ChatGPT Can Create Workout Plans. But Should You Use Them?

Photo: Getty Images/Oleg Breslavtsev
A few months back, I found myself with a somewhat last-minute marathon entry, and a realization that there weren’t too many 12-week marathon training plans out there. Sure, I could have (and probably should have) used a coach to create a plan that would work for my timeline and goals. Instead, I spent hours toggling between five different programs, creating a hodge-podge of a plan that ended up working okay.

If I found myself in the same situation today, I could have asked ChatGPT, the AI chatbot that launched in late November, to make a plan for me. Curious, I recently decided to play around and see what I would have gotten. Depending on how much information I gave it and how I phrased my query, it sometimes gave me a reasonable program, helpfully building mileage week-to-week. Another time I asked, it gave me a plan with zero speedwork, an essential part of nearly any race training plan. Another time, it puzzlingly suggested I do back-to-back long runs every weekend.

Experts In This Article

In theory, ChatGPT can create not only race training plans but workouts of any kind—from a 30-minute strength session to a three-month full-body fitness program. It didn’t take long for curious exercisers to start testing the chatbot’s potential as a personal trainer: Though it seems most have a healthy skepticism about what it returns, MIT Technology Review reports that one man in London, who has no fitness credentials, is now selling workout plans generated by ChatGPT for $15 a pop.

While it’s possible that implementing whatever fitness advice ChatGPT spits out could make for a passable workout, it’s a risk. You might end up doing workouts not suited for your body, or get results that wouldn’t make sense in any circumstance, like running 19 miles the day before a marathon, as it suggested to this writer.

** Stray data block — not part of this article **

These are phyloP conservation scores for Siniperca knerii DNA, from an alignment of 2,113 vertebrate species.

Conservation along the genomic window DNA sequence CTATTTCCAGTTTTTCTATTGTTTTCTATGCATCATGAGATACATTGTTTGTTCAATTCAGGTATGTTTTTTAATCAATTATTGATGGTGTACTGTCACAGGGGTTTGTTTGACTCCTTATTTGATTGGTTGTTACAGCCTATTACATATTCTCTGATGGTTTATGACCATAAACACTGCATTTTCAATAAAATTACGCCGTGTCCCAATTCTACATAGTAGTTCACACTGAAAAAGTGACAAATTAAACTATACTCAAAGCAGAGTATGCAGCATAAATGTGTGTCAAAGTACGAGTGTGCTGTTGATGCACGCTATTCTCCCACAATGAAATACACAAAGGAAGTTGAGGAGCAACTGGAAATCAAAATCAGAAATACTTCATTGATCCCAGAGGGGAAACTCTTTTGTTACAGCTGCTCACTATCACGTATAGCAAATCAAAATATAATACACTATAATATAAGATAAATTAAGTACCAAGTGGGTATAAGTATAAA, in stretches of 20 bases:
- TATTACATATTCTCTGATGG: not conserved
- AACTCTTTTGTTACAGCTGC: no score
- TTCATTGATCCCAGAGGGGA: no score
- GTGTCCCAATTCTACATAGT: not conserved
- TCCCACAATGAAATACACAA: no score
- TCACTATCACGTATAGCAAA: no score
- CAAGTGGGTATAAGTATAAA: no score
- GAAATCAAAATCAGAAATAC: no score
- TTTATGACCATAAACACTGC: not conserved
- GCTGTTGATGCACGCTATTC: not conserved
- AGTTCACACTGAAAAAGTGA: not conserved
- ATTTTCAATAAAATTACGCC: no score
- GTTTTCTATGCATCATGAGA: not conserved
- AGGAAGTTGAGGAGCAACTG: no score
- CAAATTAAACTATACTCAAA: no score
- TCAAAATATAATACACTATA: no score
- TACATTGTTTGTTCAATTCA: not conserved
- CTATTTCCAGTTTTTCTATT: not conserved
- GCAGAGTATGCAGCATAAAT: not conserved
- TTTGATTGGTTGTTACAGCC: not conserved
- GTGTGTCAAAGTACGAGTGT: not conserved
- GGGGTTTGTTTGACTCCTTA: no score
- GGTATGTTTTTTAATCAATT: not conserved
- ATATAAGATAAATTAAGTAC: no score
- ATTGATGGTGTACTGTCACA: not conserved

The limits of ChatGPT for fitness

Ted Vickey, PhD, founder of health technology company FitWell and faculty member in the kinesiology department at Point Loma Nazarene University, points out that though ChatGPT’s popularity has exploded in the three months since it launched, it is still only a beta product intended solely for research purposes. There’s still much we don’t know about it, and it’s far too soon for any academic research on ChatGPT’s potential for the fitness industry.

Also important to know: ChatGPT’s information is slightly out-of-date, since it’s not yet connected to the internet, and is only updated intermittently. Though the science around fitness and exercise doesn’t change all that rapidly, keep in mind that the technology won’t know about anything that’s happened in the past year or so (you probably wouldn’t want to ask it for tips on 12-3-30 workouts, for instance).

We also don’t know where exactly the chatbot is getting its information at any given moment. ChatGPT works almost like an interactive search tool, says Shayan Azizbaeigi, SVP of product, fitness, and wellbeing at Xplor Technologies. Anyone who has gone down a Google fitness rabbithole knows that there’s lots of inaccurate workout advice online. The difference with using ChatGPT is that you don’t know the source, so it’s impossible to figure out whether what you’re getting is legit without cross-checking the information elsewhere.